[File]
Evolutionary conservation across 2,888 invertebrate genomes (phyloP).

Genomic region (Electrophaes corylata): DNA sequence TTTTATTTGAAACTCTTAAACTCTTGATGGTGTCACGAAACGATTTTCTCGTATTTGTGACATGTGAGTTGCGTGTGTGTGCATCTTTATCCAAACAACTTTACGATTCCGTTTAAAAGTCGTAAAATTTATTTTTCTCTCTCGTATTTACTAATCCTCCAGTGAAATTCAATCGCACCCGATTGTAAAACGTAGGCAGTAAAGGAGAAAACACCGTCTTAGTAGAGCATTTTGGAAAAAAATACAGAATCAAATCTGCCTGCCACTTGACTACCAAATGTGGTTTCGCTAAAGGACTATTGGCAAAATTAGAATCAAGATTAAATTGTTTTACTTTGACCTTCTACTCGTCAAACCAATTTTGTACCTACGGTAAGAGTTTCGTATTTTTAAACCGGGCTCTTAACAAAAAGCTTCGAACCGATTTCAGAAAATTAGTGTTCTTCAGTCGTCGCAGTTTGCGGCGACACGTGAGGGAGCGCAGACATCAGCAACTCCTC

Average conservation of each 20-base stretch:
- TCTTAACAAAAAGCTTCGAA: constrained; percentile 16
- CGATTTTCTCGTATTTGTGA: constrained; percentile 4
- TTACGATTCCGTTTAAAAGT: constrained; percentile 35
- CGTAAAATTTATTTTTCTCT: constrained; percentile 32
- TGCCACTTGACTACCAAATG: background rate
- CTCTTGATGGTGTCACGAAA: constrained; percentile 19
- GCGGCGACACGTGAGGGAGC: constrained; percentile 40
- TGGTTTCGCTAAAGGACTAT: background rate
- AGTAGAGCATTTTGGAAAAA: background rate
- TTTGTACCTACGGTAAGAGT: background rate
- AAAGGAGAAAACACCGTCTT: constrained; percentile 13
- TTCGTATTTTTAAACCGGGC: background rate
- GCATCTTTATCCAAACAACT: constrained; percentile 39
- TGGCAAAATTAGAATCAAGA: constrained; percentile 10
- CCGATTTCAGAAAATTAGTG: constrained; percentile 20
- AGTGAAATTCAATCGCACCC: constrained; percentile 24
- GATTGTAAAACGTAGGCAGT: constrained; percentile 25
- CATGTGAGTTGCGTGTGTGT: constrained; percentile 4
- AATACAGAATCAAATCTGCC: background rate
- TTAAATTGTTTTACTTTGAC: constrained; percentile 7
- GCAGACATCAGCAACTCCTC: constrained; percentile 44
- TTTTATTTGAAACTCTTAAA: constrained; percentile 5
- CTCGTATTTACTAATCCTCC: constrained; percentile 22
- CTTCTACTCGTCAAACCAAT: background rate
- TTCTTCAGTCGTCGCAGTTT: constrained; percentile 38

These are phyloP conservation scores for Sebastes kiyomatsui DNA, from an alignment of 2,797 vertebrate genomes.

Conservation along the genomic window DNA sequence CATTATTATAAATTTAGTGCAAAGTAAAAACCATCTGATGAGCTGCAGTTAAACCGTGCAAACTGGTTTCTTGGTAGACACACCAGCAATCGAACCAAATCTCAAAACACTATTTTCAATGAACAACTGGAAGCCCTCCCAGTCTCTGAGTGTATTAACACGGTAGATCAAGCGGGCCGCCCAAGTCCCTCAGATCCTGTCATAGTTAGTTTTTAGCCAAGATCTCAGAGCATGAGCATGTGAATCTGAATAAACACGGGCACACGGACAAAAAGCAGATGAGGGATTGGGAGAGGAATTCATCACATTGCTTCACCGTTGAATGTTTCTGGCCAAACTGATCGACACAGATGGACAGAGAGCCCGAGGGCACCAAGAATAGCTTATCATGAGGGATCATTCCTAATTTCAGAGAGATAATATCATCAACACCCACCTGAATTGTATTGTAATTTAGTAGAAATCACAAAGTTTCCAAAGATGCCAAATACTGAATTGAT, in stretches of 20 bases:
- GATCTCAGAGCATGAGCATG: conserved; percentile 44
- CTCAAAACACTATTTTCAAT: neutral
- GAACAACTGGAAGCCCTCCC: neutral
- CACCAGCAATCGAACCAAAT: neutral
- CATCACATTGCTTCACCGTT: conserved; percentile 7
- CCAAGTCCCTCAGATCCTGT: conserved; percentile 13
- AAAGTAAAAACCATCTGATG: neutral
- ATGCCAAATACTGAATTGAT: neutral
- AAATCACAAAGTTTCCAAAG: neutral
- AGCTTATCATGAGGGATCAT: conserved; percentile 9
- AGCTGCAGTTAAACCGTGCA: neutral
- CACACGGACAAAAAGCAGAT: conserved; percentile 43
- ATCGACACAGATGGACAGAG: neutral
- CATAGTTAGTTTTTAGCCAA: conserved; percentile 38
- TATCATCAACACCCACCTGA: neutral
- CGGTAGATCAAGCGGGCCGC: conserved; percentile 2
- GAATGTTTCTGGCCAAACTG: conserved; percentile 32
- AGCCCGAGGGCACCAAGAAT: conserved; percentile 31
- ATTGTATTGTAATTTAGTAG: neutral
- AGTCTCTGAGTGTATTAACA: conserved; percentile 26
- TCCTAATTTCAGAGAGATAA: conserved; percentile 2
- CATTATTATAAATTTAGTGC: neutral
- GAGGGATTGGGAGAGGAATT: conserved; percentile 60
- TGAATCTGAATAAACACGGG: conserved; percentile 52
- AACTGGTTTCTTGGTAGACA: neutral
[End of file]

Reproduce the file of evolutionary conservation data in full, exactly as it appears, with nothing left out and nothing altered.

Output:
Evolutionary conservation across 2,888 invertebrate genomes (phyloP).

Genomic region (Electrophaes corylata): DNA sequence TTTTATTTGAAACTCTTAAACTCTTGATGGTGTCACGAAACGATTTTCTCGTATTTGTGACATGTGAGTTGCGTGTGTGTGCATCTTTATCCAAACAACTTTACGATTCCGTTTAAAAGTCGTAAAATTTATTTTTCTCTCTCGTATTTACTAATCCTCCAGTGAAATTCAATCGCACCCGATTGTAAAACGTAGGCAGTAAAGGAGAAAACACCGTCTTAGTAGAGCATTTTGGAAAAAAATACAGAATCAAATCTGCCTGCCACTTGACTACCAAATGTGGTTTCGCTAAAGGACTATTGGCAAAATTAGAATCAAGATTAAATTGTTTTACTTTGACCTTCTACTCGTCAAACCAATTTTGTACCTACGGTAAGAGTTTCGTATTTTTAAACCGGGCTCTTAACAAAAAGCTTCGAACCGATTTCAGAAAATTAGTGTTCTTCAGTCGTCGCAGTTTGCGGCGACACGTGAGGGAGCGCAGACATCAGCAACTCCTC

Average conservation of each 20-base stretch:
- TCTTAACAAAAAGCTTCGAA: constrained; percentile 16
- CGATTTTCTCGTATTTGTGA: constrained; percentile 4
- TTACGATTCCGTTTAAAAGT: constrained; percentile 35
- CGTAAAATTTATTTTTCTCT: constrained; percentile 32
- TGCCACTTGACTACCAAATG: background rate
- CTCTTGATGGTGTCACGAAA: constrained; percentile 19
- GCGGCGACACGTGAGGGAGC: constrained; percentile 40
- TGGTTTCGCTAAAGGACTAT: background rate
- AGTAGAGCATTTTGGAAAAA: background rate
- TTTGTACCTACGGTAAGAGT: background rate
- AAAGGAGAAAACACCGTCTT: constrained; percentile 13
- TTCGTATTTTTAAACCGGGC: background rate
- GCATCTTTATCCAAACAACT: constrained; percentile 39
- TGGCAAAATTAGAATCAAGA: constrained; percentile 10
- CCGATTTCAGAAAATTAGTG: constrained; percentile 20
- AGTGAAATTCAATCGCACCC: constrained; percentile 24
- GATTGTAAAACGTAGGCAGT: constrained; percentile 25
- CATGTGAGTTGCGTGTGTGT: constrained; percentile 4
- AATACAGAATCAAATCTGCC: background rate
- TTAAATTGTTTTACTTTGAC: constrained; percentile 7
- GCAGACATCAGCAACTCCTC: constrained; percentile 44
- TTTTATTTGAAACTCTTAAA: constrained; percentile 5
- CTCGTATTTACTAATCCTCC: constrained; percentile 22
- CTTCTACTCGTCAAACCAAT: background rate
- TTCTTCAGTCGTCGCAGTTT: constrained; percentile 38

These are phyloP conservation scores for Sebastes kiyomatsui DNA, from an alignment of 2,797 vertebrate genomes.

Conservation along the genomic window DNA sequence CATTATTATAAATTTAGTGCAAAGTAAAAACCATCTGATGAGCTGCAGTTAAACCGTGCAAACTGGTTTCTTGGTAGACACACCAGCAATCGAACCAAATCTCAAAACACTATTTTCAATGAACAACTGGAAGCCCTCCCAGTCTCTGAGTGTATTAACACGGTAGATCAAGCGGGCCGCCCAAGTCCCTCAGATCCTGTCATAGTTAGTTTTTAGCCAAGATCTCAGAGCATGAGCATGTGAATCTGAATAAACACGGGCACACGGACAAAAAGCAGATGAGGGATTGGGAGAGGAATTCATCACATTGCTTCACCGTTGAATGTTTCTGGCCAAACTGATCGACACAGATGGACAGAGAGCCCGAGGGCACCAAGAATAGCTTATCATGAGGGATCATTCCTAATTTCAGAGAGATAATATCATCAACACCCACCTGAATTGTATTGTAATTTAGTAGAAATCACAAAGTTTCCAAAGATGCCAAATACTGAATTGAT, in stretches of 20 bases:
- GATCTCAGAGCATGAGCATG: conserved; percentile 44
- CTCAAAACACTATTTTCAAT: neutral
- GAACAACTGGAAGCCCTCCC: neutral
- CACCAGCAATCGAACCAAAT: neutral
- CATCACATTGCTTCACCGTT: conserved; percentile 7
- CCAAGTCCCTCAGATCCTGT: conserved; percentile 13
- AAAGTAAAAACCATCTGATG: neutral
- ATGCCAAATACTGAATTGAT: neutral
- AAATCACAAAGTTTCCAAAG: neutral
- AGCTTATCATGAGGGATCAT: conserved; percentile 9
- AGCTGCAGTTAAACCGTGCA: neutral
- CACACGGACAAAAAGCAGAT: conserved; percentile 43
- ATCGACACAGATGGACAGAG: neutral
- CATAGTTAGTTTTTAGCCAA: conserved; percentile 38
- TATCATCAACACCCACCTGA: neutral
- CGGTAGATCAAGCGGGCCGC: conserved; percentile 2
- GAATGTTTCTGGCCAAACTG: conserved; percentile 32
- AGCCCGAGGGCACCAAGAAT: conserved; percentile 31
- ATTGTATTGTAATTTAGTAG: neutral
- AGTCTCTGAGTGTATTAACA: conserved; percentile 26
- TCCTAATTTCAGAGAGATAA: conserved; percentile 2
- CATTATTATAAATTTAGTGC: neutral
- GAGGGATTGGGAGAGGAATT: conserved; percentile 60
- TGAATCTGAATAAACACGGG: conserved; percentile 52
- AACTGGTTTCTTGGTAGACA: neutral